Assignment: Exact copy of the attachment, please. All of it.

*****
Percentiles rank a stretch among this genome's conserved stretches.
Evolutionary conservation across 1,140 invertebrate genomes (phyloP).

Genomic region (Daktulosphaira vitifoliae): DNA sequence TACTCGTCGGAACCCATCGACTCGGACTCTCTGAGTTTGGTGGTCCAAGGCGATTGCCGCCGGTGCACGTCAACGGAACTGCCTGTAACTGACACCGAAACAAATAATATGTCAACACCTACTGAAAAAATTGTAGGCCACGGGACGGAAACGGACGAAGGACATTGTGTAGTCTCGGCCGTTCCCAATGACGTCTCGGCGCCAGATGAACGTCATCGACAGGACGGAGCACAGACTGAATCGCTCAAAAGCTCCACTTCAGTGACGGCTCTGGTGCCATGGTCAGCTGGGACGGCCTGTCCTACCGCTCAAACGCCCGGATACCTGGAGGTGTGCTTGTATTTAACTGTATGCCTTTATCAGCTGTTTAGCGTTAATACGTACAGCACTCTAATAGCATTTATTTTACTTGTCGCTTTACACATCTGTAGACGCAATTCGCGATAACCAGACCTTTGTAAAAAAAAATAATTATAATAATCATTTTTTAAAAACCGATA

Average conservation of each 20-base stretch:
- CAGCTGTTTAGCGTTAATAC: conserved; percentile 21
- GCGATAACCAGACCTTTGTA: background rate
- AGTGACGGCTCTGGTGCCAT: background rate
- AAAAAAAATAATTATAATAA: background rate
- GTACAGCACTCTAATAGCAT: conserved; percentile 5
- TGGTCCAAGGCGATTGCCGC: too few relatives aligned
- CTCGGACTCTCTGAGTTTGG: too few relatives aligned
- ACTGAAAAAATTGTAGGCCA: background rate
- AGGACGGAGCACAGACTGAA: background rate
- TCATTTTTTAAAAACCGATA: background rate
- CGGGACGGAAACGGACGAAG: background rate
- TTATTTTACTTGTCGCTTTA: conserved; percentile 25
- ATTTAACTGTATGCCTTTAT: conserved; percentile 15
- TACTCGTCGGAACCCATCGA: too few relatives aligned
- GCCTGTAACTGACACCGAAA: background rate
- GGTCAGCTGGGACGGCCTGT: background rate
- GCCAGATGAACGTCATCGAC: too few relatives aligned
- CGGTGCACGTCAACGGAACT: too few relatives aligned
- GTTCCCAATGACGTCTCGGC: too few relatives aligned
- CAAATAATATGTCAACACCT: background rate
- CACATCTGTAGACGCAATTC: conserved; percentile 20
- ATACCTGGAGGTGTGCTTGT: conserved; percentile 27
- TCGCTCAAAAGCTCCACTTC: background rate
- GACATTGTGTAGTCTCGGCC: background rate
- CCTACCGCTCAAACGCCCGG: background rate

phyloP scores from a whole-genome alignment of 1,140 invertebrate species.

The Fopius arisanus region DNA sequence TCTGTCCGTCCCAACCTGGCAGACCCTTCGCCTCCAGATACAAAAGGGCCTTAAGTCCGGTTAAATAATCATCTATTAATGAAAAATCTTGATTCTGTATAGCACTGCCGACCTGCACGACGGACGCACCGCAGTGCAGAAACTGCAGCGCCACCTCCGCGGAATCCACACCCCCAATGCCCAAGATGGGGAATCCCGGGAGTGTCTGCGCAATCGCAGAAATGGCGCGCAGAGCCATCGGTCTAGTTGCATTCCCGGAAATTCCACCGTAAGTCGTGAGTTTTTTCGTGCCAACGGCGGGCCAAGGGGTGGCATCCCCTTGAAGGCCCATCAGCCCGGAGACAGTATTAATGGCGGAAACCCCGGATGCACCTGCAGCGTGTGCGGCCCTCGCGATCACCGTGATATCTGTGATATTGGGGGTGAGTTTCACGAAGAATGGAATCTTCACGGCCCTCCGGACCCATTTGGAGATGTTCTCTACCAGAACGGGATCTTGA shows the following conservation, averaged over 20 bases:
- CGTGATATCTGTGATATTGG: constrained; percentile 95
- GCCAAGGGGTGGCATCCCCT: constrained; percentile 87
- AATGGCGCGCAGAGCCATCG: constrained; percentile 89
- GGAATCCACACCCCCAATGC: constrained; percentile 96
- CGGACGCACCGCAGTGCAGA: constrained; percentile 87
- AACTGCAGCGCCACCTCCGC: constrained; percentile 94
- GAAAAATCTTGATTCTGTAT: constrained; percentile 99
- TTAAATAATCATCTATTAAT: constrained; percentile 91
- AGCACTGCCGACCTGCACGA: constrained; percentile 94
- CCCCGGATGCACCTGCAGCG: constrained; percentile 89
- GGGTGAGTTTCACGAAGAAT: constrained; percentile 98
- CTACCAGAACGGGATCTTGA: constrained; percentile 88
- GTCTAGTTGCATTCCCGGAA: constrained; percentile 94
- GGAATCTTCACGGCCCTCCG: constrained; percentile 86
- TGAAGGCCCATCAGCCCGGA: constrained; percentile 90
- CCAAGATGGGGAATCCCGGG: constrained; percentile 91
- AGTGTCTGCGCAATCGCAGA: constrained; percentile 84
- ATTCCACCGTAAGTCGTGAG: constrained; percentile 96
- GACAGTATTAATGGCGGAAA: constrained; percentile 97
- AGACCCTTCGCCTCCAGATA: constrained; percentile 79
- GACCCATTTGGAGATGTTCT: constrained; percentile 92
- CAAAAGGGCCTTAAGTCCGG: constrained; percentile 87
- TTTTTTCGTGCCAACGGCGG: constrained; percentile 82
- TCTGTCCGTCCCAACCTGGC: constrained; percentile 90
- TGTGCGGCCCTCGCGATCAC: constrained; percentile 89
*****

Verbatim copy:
Percentiles rank a stretch among this genome's conserved stretches.
Evolutionary conservation across 1,140 invertebrate genomes (phyloP).

Genomic region (Daktulosphaira vitifoliae): DNA sequence TACTCGTCGGAACCCATCGACTCGGACTCTCTGAGTTTGGTGGTCCAAGGCGATTGCCGCCGGTGCACGTCAACGGAACTGCCTGTAACTGACACCGAAACAAATAATATGTCAACACCTACTGAAAAAATTGTAGGCCACGGGACGGAAACGGACGAAGGACATTGTGTAGTCTCGGCCGTTCCCAATGACGTCTCGGCGCCAGATGAACGTCATCGACAGGACGGAGCACAGACTGAATCGCTCAAAAGCTCCACTTCAGTGACGGCTCTGGTGCCATGGTCAGCTGGGACGGCCTGTCCTACCGCTCAAACGCCCGGATACCTGGAGGTGTGCTTGTATTTAACTGTATGCCTTTATCAGCTGTTTAGCGTTAATACGTACAGCACTCTAATAGCATTTATTTTACTTGTCGCTTTACACATCTGTAGACGCAATTCGCGATAACCAGACCTTTGTAAAAAAAAATAATTATAATAATCATTTTTTAAAAACCGATA

Average conservation of each 20-base stretch:
- CAGCTGTTTAGCGTTAATAC: conserved; percentile 21
- GCGATAACCAGACCTTTGTA: background rate
- AGTGACGGCTCTGGTGCCAT: background rate
- AAAAAAAATAATTATAATAA: background rate
- GTACAGCACTCTAATAGCAT: conserved; percentile 5
- TGGTCCAAGGCGATTGCCGC: too few relatives aligned
- CTCGGACTCTCTGAGTTTGG: too few relatives aligned
- ACTGAAAAAATTGTAGGCCA: background rate
- AGGACGGAGCACAGACTGAA: background rate
- TCATTTTTTAAAAACCGATA: background rate
- CGGGACGGAAACGGACGAAG: background rate
- TTATTTTACTTGTCGCTTTA: conserved; percentile 25
- ATTTAACTGTATGCCTTTAT: conserved; percentile 15
- TACTCGTCGGAACCCATCGA: too few relatives aligned
- GCCTGTAACTGACACCGAAA: background rate
- GGTCAGCTGGGACGGCCTGT: background rate
- GCCAGATGAACGTCATCGAC: too few relatives aligned
- CGGTGCACGTCAACGGAACT: too few relatives aligned
- GTTCCCAATGACGTCTCGGC: too few relatives aligned
- CAAATAATATGTCAACACCT: background rate
- CACATCTGTAGACGCAATTC: conserved; percentile 20
- ATACCTGGAGGTGTGCTTGT: conserved; percentile 27
- TCGCTCAAAAGCTCCACTTC: background rate
- GACATTGTGTAGTCTCGGCC: background rate
- CCTACCGCTCAAACGCCCGG: background rate

phyloP scores from a whole-genome alignment of 1,140 invertebrate species.

The Fopius arisanus region DNA sequence TCTGTCCGTCCCAACCTGGCAGACCCTTCGCCTCCAGATACAAAAGGGCCTTAAGTCCGGTTAAATAATCATCTATTAATGAAAAATCTTGATTCTGTATAGCACTGCCGACCTGCACGACGGACGCACCGCAGTGCAGAAACTGCAGCGCCACCTCCGCGGAATCCACACCCCCAATGCCCAAGATGGGGAATCCCGGGAGTGTCTGCGCAATCGCAGAAATGGCGCGCAGAGCCATCGGTCTAGTTGCATTCCCGGAAATTCCACCGTAAGTCGTGAGTTTTTTCGTGCCAACGGCGGGCCAAGGGGTGGCATCCCCTTGAAGGCCCATCAGCCCGGAGACAGTATTAATGGCGGAAACCCCGGATGCACCTGCAGCGTGTGCGGCCCTCGCGATCACCGTGATATCTGTGATATTGGGGGTGAGTTTCACGAAGAATGGAATCTTCACGGCCCTCCGGACCCATTTGGAGATGTTCTCTACCAGAACGGGATCTTGA shows the following conservation, averaged over 20 bases:
- CGTGATATCTGTGATATTGG: constrained; percentile 95
- GCCAAGGGGTGGCATCCCCT: constrained; percentile 87
- AATGGCGCGCAGAGCCATCG: constrained; percentile 89
- GGAATCCACACCCCCAATGC: constrained; percentile 96
- CGGACGCACCGCAGTGCAGA: constrained; percentile 87
- AACTGCAGCGCCACCTCCGC: constrained; percentile 94
- GAAAAATCTTGATTCTGTAT: constrained; percentile 99
- TTAAATAATCATCTATTAAT: constrained; percentile 91
- AGCACTGCCGACCTGCACGA: constrained; percentile 94
- CCCCGGATGCACCTGCAGCG: constrained; percentile 89
- GGGTGAGTTTCACGAAGAAT: constrained; percentile 98
- CTACCAGAACGGGATCTTGA: constrained; percentile 88
- GTCTAGTTGCATTCCCGGAA: constrained; percentile 94
- GGAATCTTCACGGCCCTCCG: constrained; percentile 86
- TGAAGGCCCATCAGCCCGGA: constrained; percentile 90
- CCAAGATGGGGAATCCCGGG: constrained; percentile 91
- AGTGTCTGCGCAATCGCAGA: constrained; percentile 84
- ATTCCACCGTAAGTCGTGAG: constrained; percentile 96
- GACAGTATTAATGGCGGAAA: constrained; percentile 97
- AGACCCTTCGCCTCCAGATA: constrained; percentile 79
- GACCCATTTGGAGATGTTCT: constrained; percentile 92
- CAAAAGGGCCTTAAGTCCGG: constrained; percentile 87
- TTTTTTCGTGCCAACGGCGG: constrained; percentile 82
- TCTGTCCGTCCCAACCTGGC: constrained; percentile 90
- TGTGCGGCCCTCGCGATCAC: constrained; percentile 89